Practical Object-oriented Development with UML and Java

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Prentice Hall, 2002 - Computers - 468 pages

This practical book tells readers how to actually build object-oriented models using UML notation, and how to implement these models using Java. The authors introduce all of the basic fundamentals necessary to start applying and understanding the object-oriented paradigm without having to be an expert in computer science or advanced mathematics. It can help the reader to make the right decisions to meet their individual business needs. Using cases, recommended approach scenarios, and examples, this clearly-written book covers a multitude of topics: managing complexity, principles of Object-Orientation, specification models, current techniques, behaviors, relationships, rules, design, Java background and fundamentals, multi-tasking, JAR files, security, Swing Applets, class and interface, internationalization, and implementing generalization and specialization. For professional software analysts and developers who work on large systems, and others in the field of computer science.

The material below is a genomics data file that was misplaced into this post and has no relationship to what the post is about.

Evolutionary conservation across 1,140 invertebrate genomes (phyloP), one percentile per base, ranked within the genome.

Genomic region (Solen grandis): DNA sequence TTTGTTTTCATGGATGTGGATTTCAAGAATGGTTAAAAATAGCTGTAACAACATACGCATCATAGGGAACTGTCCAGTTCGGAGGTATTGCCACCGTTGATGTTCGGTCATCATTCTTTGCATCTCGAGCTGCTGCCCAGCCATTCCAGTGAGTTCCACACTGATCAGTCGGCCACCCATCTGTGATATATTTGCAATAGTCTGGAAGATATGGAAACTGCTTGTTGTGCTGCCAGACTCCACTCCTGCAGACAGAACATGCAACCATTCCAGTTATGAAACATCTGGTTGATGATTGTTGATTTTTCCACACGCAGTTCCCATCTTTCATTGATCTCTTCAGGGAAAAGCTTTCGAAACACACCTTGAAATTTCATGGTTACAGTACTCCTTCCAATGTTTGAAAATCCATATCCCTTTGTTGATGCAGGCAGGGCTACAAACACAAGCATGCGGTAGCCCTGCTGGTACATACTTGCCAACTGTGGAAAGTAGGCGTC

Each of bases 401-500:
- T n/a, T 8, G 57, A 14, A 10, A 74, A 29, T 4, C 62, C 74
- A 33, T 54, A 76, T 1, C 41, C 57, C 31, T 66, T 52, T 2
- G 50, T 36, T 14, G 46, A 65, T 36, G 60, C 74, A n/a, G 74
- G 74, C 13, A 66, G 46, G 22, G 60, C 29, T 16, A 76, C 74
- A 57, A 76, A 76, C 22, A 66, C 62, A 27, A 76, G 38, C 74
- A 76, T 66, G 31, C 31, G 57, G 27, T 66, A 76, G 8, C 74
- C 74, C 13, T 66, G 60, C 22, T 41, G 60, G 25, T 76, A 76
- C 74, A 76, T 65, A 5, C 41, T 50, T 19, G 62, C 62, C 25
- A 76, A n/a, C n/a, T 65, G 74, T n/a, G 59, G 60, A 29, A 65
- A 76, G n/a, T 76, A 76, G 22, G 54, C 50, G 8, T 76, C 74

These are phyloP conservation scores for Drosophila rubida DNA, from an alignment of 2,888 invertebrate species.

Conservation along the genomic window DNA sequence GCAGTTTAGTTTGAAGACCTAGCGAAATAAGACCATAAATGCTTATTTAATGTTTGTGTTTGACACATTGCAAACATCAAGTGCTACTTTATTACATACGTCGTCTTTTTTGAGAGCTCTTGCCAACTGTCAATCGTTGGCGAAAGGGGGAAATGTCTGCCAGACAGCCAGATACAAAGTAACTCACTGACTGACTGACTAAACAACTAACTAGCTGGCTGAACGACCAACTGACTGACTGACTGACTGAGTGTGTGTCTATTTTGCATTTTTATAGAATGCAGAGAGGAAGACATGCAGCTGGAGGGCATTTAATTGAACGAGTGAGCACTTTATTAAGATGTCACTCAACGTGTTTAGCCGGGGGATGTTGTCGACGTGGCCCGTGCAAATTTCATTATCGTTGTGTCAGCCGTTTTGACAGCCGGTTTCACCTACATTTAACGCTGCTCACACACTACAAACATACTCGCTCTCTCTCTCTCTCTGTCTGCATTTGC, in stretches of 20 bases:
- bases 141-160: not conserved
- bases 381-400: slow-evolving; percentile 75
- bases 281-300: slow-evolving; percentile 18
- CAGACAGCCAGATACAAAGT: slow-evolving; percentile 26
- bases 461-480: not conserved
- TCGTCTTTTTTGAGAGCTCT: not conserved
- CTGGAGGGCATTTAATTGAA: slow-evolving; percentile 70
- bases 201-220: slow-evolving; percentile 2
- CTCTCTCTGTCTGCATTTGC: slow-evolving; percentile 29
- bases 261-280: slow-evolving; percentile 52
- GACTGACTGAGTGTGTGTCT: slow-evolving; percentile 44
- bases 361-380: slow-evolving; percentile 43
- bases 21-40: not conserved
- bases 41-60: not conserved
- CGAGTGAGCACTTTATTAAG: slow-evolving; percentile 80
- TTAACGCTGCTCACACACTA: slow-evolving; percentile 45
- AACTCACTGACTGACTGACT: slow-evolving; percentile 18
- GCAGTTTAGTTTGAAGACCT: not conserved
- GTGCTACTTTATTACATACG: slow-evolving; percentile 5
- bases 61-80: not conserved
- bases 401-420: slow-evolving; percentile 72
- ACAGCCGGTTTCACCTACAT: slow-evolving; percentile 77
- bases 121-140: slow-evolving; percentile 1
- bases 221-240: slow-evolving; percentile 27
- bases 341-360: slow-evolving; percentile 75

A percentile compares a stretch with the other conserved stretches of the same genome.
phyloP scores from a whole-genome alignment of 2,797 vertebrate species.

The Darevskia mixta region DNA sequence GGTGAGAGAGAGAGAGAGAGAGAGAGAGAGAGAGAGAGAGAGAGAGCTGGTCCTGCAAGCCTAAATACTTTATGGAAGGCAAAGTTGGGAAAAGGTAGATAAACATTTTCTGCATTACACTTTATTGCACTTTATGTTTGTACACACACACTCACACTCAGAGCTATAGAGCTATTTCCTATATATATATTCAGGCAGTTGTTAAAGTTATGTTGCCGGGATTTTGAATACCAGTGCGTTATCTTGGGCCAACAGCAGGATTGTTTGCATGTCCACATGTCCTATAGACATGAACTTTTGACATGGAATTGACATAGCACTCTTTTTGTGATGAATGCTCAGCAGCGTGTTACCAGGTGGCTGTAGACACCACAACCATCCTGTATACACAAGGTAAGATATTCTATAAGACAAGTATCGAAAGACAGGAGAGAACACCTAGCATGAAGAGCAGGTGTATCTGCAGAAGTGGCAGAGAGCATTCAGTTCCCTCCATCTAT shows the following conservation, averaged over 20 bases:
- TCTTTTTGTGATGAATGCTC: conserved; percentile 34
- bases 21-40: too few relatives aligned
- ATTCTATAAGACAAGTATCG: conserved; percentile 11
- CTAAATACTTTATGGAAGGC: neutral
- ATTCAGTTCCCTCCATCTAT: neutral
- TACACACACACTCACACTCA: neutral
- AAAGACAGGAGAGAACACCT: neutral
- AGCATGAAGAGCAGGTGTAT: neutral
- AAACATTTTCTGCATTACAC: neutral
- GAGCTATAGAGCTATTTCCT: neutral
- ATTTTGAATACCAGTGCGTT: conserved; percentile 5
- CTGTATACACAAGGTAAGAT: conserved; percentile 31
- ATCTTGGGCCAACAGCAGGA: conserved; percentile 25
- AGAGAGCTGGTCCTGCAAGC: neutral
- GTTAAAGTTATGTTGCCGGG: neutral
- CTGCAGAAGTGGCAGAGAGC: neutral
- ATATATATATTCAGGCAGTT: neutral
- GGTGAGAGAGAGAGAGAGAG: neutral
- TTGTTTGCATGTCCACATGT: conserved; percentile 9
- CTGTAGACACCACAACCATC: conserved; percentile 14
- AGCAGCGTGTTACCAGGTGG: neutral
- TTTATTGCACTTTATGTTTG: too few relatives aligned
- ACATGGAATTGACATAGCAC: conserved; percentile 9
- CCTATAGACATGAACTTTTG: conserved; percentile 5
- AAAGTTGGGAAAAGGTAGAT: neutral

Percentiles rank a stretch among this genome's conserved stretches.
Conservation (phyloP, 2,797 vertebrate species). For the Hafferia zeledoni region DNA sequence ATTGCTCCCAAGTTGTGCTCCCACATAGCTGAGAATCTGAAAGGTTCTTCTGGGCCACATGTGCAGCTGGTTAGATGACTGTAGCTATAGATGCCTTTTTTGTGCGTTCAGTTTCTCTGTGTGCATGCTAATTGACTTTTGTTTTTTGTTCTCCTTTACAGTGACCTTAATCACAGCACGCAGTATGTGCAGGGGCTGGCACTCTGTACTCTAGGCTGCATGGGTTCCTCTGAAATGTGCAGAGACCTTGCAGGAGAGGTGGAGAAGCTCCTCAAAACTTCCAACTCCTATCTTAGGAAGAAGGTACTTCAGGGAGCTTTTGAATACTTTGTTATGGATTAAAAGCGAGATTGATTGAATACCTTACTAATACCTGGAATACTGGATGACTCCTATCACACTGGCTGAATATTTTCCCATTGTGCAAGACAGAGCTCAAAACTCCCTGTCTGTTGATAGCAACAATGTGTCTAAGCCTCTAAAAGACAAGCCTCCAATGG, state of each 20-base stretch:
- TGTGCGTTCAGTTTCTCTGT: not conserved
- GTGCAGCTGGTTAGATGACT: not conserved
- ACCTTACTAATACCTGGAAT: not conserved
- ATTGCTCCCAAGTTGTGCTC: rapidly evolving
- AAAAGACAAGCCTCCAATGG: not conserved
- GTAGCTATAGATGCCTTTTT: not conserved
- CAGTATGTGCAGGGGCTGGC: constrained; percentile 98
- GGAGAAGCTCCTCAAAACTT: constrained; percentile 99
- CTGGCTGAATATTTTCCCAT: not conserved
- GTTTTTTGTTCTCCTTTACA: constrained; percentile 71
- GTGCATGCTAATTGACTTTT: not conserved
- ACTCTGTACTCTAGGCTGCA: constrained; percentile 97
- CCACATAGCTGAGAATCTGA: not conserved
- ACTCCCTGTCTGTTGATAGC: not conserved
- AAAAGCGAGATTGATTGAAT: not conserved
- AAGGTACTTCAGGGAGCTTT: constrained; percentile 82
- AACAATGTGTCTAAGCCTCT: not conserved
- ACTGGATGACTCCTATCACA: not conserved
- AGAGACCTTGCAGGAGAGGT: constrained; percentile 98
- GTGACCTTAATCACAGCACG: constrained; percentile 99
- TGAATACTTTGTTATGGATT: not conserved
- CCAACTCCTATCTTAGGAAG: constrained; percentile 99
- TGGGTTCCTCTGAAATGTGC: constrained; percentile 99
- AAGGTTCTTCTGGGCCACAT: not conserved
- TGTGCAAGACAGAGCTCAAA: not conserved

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The ObjectOriented Paradigm
Building a Specification Model
Finding the Objects

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About the author (2002)

Richard C. Lee has more than 35 years experience developing and managing software projects. He has worked and/or managed leading-edge development in electronic publishing, embedded systems, large IMS projects, multi-media, operating support systems; process control, transaction processing, and switching. Being one of the earlier adopters of object-oriented technology, his current interest is making more object-oriented projects successful.

William M. Tepfenhart is currently Program Director for the Software Engineering Department at Monmouth University. He has eighteen years of experience developing manufacturing, military, and telecommunications applications as a programmer, developer, and technologist. He has developed object-oriented systems over the past 17 years.

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